"I used to go to (pottery) shows, used my hands for my work, I used to do lectures, I used to teach people about our pottery, our designs, talk about our own culture," Toya's mother, Geraldine, told CNN. "Now I'm over here, taking over another job and that's called investigation because they can't do it for me."
"I'm my daughter's voice. You know, she's not here, but I'm here for her," she added.
The difference between policy and reality
On Thursday, activists and Indigenous people are holding events in multiple cities across the United States to raise awareness about the issue and urge officials to keep up the momentum of state and federal initiatives.
In the past year, Biden signed an executive order directing federal agencies to create a strategy to address this "crisis of violence" against Native Americans and a new unit within the Bureau of Indian Affairs has been investigating cases while coordinating resources among federal agencies and Indian country.
Speaking at a virtual event on Thursday, Secretary of Interior Deb Haaland said the issue has long been "swept under the rug" by the federal government "with a lack of urgency, attention, or funding" but the Biden administration has taken it seriously.
Haaland announced that 17 Bureau of Indian Affairs offices have now at least one agent dedicated to these cases and the appointment of members to a commission established by the 2019 Not Invisible Act. The commission's goal is developing recommendations for the federal government to combat violent crimes against Indigenous people.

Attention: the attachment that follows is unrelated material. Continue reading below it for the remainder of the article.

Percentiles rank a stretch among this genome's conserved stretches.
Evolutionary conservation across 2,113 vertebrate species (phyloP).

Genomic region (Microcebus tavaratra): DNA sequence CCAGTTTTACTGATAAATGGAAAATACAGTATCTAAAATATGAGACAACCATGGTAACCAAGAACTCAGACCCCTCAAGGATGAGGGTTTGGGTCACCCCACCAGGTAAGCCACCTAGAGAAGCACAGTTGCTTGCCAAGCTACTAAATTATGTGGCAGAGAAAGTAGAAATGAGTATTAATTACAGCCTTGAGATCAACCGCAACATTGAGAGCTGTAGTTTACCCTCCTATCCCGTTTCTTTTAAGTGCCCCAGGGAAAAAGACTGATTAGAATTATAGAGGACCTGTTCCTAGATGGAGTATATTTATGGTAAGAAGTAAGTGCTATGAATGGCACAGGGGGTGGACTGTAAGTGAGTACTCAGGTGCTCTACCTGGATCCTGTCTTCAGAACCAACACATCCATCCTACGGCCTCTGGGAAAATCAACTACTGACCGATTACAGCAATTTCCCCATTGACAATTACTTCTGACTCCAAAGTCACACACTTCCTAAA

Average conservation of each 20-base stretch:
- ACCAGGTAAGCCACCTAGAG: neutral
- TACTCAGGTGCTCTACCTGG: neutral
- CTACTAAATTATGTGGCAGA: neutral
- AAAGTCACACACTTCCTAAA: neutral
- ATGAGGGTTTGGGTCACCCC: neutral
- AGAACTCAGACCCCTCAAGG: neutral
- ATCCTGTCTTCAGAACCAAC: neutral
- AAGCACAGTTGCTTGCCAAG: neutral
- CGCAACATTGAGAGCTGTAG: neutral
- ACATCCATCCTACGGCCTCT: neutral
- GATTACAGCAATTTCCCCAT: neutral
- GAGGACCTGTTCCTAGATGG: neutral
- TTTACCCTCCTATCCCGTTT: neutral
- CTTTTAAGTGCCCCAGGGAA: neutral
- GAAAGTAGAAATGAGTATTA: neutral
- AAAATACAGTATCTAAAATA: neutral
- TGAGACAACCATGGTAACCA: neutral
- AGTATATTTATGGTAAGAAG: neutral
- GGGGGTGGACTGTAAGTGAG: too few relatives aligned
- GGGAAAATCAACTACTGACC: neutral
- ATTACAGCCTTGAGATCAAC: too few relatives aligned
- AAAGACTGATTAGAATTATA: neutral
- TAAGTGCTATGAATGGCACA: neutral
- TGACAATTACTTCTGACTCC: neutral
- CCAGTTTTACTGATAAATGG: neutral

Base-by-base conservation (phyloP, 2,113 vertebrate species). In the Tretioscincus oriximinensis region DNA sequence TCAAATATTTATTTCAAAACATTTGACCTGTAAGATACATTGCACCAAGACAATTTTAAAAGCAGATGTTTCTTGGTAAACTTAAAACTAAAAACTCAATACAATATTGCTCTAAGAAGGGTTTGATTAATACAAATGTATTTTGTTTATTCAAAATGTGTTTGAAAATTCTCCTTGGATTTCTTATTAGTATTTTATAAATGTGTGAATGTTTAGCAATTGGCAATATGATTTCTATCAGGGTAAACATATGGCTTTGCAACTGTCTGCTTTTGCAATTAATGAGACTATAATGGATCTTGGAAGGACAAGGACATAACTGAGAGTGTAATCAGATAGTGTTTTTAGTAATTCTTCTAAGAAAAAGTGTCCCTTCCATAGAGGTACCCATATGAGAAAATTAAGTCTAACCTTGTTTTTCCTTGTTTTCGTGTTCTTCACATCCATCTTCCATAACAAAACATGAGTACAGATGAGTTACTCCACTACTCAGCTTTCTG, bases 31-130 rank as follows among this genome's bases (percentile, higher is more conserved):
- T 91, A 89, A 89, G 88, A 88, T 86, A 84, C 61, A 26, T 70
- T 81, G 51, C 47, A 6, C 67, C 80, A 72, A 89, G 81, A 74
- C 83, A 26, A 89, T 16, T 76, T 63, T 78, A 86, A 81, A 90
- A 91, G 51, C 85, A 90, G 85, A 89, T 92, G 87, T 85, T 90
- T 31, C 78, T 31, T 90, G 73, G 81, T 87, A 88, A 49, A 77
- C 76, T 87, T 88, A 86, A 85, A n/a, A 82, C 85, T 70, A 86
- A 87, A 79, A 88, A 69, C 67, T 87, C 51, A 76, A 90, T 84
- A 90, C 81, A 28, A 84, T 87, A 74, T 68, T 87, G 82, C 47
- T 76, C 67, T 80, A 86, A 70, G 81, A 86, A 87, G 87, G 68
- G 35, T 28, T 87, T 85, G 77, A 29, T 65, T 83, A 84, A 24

"The missing and murdered Indigenous peoples crisis is centuries in the making, and it will take a focused effort and time to unravel the many threads that contribute to the alarming rates," Haaland said.
At the state level, Gov. Jay Inslee of Washington state signed a bill in March to create the nation's first alert system for missing Indigenous people and Minnesota created an office dedicated to assist cases of missing and murdered Indigenous relatives. Several other states have created task forces or proposed legislation.
Darlene Gomez, an attorney representing the Toyas who has worked on cases of missing or murdered Indigenous people for the past two decades, says many families have not yet seen the impact of those initiatives. The lack of training for law enforcement officers, an unwillingness to help search for missing persons and complex jurisdiction problems continue hindering efforts to solve cases.
"Oftentimes I believe the policymakers are not out there talking to families, and really getting a clearer understanding of the issues," Gomez said.